Journalism Brand Enters Brand Journalism by Chuck Kent
The Dallas Morning News, a U.S-based newspaper with a long-standing reputation as a leading source of news in the state of Texas, just announced a partnership with the marketing agency Slingshot LLC to create and deliver content via a new entity to be called Speakeasy.
From Reporting to Repurposing – in Search of Revenue
The paper’s online edition quotes Jim Moroney, publisher and CEO of The News and chairman of Speakeasy, as saying that the creation of the content marketing agency “is in keeping with The News’ goal of diversifying its sources of revenue as print newspaper advertising continues to decline.” Moroney also said that selling the newspaper’s editorial content for marketing purposes is “the logical extension of current practices, such as selling reprints.”.
Maintaining Editorial Integrity
Branding Magazine contacted the newspaper directly to ask if the editorial staff had any concerns that demand for stories in certain content areas might skew the types of news assignments given or stories approved. Bob Mong, editor, replied, “No. Archived content only will be reprinted with permission from The Dallas Morning News and cannot be edited without permission (similar to, say, a college asking us for permission to reprint an article for its alumni magazine).”. He elaborated that staffers will never be assigned to write stories for Speakeasy clients, and will not be allowed to freelance for the agency.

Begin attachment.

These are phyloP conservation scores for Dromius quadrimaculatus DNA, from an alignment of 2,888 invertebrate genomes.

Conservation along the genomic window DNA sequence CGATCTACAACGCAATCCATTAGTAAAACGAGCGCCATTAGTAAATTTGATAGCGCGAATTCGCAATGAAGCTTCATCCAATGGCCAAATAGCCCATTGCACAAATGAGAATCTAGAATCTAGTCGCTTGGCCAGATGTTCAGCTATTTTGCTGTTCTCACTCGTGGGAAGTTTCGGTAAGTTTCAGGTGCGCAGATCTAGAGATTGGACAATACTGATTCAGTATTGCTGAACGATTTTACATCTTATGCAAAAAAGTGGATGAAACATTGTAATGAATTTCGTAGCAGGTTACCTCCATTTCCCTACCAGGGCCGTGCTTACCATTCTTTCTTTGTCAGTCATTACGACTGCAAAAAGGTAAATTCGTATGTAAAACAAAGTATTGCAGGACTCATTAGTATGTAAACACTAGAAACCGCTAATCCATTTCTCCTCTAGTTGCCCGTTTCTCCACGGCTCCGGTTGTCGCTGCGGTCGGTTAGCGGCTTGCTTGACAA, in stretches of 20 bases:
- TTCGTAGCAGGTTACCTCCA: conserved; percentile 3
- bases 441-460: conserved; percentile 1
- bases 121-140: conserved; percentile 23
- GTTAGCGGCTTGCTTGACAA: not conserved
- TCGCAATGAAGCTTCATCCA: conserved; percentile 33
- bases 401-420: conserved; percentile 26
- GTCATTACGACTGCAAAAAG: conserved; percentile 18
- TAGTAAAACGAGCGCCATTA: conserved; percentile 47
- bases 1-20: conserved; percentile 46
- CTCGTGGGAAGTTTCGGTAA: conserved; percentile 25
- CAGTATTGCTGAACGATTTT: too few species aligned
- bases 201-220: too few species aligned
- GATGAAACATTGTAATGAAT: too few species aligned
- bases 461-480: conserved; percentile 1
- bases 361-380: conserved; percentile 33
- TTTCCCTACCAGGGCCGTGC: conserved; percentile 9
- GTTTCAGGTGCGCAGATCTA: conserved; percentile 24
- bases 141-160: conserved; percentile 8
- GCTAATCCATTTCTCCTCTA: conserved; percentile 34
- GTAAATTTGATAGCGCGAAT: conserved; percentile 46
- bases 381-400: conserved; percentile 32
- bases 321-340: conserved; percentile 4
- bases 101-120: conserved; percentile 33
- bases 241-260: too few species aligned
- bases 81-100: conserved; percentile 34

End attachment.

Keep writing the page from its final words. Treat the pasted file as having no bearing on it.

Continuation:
Newspaper policies notwithstanding, the arrangement is already raising questions in the journalistic community. D Magazine immediately commented,
“It’s an interesting idea that has the potential to create an interesting conflict of interest… So now you’ve got News brass, meaning Jim Moroney, leveraging his reporters’ stories to make money with Speakeasy. And by leveraging, I mean telling his editors that a few more automotive stories in the paper would be a good idea. Now you’ve got an outside business, Speakeasy, influencing what you read in the paper. Maybe. Perhaps. That’s the potential conflict, anyway.”.